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25 May 2015 - What's new

25 May 2015
  • Our Writing Opportunity this week is the MslexiaStylish and lively site for quarterly UK literary magazine read by 12,000 'committed' women writers. Good range of quality writing, information and advice with news, reviews, competitions and interviews, all presented in a friendly fashion. Praised by Helen Dunmore as 'astute, invigorating and above all an excellent read.' Poetry and Pamphlet Prizes, both only open to women and closing on 15 June. The Poetry Prize is £2,000, the Pamphlet Prize winner gets publication of the pamphlet by Seren BooksClick for Seren Books Publishers References listing.
  • Our ten-part WritersServices Self-Publishing Guide by Joanne PhillipsUK-based freelance writer and ghostwriter. She has had articles published in national writing magazines, and has ghostwritten books on subjects as diverse as hairdressing and keeping chickens. Visit her at takes you through the process step-by-step. 'Self-publishing has changed so much over the past few years it's hard to believe it was once looked down upon by the publishing industry as the last resort of the vain and desperate. At the time of writing many self-publishing authors are identifying with the term ‘indie author', which acknowledges that to professionally publish today, you don't actually have to do everything yourself!...'
  • ‘In talking to other writers and getting a bit older and realising how it works, (I discovered) that the gestation period for a new book is very tender - it's like a new shoot, you can't expose it to the light too quickly or it might wither. You'll lose the impetus, you'll lose the belief in it.' Laura Barnett, whose three-pronged first novel, sold in 18 countries, is The Versions of Us, in the Bookseller, our Comment this week.
  • Don't give up the day job makes you think twice about your prospects before launching yourself into being a full-time author. Can you really be sure your writing will support you and yours?
  • Independent London publishing house Atlantic has recently had a new managing director, Will Atkinson. He put forward the company's publishing philosophy very clearly in an article for Bookbrunch, which sadly is behind their paywall. It is possible however to quote what he says in his article, ‘Publishing culture and commerce'. News Review.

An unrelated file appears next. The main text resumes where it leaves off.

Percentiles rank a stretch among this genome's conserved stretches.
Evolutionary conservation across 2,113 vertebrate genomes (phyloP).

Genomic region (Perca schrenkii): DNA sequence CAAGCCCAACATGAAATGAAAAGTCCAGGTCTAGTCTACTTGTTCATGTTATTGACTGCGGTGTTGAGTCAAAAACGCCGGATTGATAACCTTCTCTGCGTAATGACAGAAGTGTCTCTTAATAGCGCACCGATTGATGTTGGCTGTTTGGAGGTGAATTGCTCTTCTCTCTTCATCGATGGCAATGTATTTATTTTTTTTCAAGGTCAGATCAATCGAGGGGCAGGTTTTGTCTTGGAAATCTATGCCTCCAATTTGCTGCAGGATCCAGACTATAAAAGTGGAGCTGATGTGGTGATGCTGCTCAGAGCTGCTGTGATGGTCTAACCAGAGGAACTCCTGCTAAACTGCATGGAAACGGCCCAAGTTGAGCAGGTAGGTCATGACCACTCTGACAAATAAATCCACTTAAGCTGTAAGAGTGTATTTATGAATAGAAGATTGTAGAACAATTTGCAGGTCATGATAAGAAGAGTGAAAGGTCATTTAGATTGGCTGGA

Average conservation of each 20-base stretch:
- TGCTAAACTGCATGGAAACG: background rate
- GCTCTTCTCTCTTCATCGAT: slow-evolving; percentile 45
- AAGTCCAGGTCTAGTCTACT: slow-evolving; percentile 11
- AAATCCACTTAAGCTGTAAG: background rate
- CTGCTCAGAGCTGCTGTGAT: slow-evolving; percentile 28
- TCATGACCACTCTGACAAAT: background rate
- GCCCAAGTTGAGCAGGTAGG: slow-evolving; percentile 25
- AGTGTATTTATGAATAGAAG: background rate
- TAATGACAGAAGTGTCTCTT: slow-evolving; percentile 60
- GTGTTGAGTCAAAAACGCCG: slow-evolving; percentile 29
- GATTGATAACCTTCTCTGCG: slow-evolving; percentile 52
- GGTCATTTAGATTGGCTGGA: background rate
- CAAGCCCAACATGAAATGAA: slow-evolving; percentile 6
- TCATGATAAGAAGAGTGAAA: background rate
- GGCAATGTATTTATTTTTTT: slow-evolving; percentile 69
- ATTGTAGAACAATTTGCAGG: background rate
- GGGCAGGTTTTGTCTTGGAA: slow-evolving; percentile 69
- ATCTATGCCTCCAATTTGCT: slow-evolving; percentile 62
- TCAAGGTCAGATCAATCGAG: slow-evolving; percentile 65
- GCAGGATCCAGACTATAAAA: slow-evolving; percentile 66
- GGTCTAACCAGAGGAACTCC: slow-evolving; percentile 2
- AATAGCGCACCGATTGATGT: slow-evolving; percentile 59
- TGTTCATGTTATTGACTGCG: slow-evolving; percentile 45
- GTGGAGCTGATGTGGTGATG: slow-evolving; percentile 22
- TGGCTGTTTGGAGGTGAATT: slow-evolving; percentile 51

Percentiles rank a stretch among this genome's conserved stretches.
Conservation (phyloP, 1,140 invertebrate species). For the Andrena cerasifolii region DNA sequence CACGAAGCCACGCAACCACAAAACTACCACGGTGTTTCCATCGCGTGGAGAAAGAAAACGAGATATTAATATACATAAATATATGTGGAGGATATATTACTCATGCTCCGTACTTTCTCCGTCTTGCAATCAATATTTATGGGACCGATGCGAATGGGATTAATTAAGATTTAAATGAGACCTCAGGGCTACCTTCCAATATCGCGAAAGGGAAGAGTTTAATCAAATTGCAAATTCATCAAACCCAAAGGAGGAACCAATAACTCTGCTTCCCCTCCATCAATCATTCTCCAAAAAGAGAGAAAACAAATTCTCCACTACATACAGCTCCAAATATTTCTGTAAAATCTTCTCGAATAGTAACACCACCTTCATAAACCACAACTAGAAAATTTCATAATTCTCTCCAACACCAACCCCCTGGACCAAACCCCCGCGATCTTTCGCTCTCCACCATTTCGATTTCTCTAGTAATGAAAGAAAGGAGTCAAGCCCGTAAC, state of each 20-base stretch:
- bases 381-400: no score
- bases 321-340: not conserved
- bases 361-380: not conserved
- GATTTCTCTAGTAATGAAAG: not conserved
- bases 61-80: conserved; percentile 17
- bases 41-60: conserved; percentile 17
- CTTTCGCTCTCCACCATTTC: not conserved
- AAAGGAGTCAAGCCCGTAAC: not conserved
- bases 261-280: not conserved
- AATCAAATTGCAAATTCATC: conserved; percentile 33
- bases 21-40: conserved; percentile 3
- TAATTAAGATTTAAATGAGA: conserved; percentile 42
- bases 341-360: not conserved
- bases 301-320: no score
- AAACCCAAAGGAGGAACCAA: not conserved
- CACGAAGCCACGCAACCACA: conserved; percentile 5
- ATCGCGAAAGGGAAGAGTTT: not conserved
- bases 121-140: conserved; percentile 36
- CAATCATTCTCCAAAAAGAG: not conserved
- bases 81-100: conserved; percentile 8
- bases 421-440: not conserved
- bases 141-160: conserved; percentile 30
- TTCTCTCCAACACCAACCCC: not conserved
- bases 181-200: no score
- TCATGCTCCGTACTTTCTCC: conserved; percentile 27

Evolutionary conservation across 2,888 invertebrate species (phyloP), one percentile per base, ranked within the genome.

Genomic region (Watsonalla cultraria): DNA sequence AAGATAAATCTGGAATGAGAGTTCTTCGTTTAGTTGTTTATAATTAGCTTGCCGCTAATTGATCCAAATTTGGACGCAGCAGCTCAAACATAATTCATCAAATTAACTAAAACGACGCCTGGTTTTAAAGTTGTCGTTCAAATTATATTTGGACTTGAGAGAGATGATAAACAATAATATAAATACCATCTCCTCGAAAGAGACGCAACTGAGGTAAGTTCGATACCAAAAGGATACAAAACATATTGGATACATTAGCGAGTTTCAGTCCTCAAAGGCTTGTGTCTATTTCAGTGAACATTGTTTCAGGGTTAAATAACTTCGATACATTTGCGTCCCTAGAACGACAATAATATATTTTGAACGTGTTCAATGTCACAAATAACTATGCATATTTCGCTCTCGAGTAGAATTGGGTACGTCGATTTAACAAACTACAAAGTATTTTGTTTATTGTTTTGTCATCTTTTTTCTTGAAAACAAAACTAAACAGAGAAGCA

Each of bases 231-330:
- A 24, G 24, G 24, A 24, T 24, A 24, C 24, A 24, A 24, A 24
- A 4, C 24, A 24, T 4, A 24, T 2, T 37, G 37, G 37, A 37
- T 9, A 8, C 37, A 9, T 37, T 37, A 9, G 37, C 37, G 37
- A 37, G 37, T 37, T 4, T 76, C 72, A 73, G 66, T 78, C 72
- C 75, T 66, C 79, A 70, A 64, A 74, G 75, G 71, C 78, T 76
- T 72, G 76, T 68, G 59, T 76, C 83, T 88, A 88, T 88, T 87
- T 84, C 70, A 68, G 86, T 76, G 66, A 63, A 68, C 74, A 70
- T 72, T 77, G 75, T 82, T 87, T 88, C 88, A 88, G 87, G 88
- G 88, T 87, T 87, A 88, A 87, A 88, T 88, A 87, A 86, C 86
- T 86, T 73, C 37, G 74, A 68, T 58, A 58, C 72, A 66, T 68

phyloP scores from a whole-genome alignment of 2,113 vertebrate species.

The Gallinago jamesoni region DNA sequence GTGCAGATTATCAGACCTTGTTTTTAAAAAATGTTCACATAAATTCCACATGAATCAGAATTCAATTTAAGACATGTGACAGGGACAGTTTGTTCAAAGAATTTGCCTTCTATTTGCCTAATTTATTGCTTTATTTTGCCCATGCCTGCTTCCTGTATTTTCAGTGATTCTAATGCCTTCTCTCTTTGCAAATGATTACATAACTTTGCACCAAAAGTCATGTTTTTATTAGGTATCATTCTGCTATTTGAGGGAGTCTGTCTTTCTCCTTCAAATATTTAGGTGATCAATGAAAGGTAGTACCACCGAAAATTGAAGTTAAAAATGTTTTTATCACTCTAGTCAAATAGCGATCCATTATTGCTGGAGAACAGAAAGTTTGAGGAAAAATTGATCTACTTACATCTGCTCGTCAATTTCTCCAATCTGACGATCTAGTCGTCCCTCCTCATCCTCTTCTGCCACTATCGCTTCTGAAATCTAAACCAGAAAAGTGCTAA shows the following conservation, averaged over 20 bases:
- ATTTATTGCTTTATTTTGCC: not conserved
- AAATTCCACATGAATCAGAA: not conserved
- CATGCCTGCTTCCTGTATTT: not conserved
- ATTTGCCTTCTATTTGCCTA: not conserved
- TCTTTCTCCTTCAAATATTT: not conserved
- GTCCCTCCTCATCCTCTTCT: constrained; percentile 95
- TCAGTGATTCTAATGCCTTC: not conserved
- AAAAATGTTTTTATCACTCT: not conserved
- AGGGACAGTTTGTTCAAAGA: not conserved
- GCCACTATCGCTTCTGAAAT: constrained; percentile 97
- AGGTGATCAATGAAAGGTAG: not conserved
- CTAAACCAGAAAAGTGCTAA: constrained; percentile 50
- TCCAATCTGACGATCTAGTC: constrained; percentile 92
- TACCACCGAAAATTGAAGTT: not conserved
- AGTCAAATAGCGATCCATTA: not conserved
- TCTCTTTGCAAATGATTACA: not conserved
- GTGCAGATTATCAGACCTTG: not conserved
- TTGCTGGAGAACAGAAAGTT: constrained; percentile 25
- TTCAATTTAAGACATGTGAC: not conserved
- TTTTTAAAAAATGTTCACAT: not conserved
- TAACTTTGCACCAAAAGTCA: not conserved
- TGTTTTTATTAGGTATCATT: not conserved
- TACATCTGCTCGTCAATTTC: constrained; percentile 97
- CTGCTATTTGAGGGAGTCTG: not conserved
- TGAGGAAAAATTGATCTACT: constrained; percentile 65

• Getting ready to publish your book? Do you want to self-publish your work? WritersServices offers a suite of Services for Self-publishers which help writers get their work into shape before they self-publish. From Copy editing to Blurb-writing with much else as well.
  • Our links this week: novelist Ian McEwan has defended free speech in an address to students at a US college, criticising the authors who pulled out of a PENSupported by eminent writers, this is the English branch of International Pen, which has centres in nearly 100 countries. It fights for freedom of expression and against political censorship. It campaigns for writers harassed, imprisoned and sometimes murdered for their views. event that honoured the Charlie Hebdo journalists, McEwan defends freedom of expression | The Bookseller; publishing is returning to its pre-industrial models in which everyone was a creator and is transforming into a network where emotions matter most, Richard Nash on the Democratization of Publishing; and Hungarian writer László Krasznahorkai has won the Man Booker International 2015, Krasznahorkai wins Man Booker International | The Bookseller.
  • And more links: thoughts about publishing history and the ending of eras, Publishing Leaders are Temporary Custodians of Their Houses; more on why novels are getting more and more enormous, The Year of the Very Long Novel -- Vulture; and (once you've got past a lot of red carpet stuff), the NY literary scouts who work for film and TV companies, The Next 'Gone Girl'? Meet the 6 NYC Book Scouts Most Likely to Find It - Hollywood Reporter.
  • 'Any magazine-cover hack can splash paint around wildly and call it a nightmare, or a witches sabbath or a portrait of the devil; but only a great painter can make such a thing really scare or ring true. That's because only a real artist knows the anatomy of the terrible, or the physiology of fear.' H P Lovecraft in our Writers' Quotes.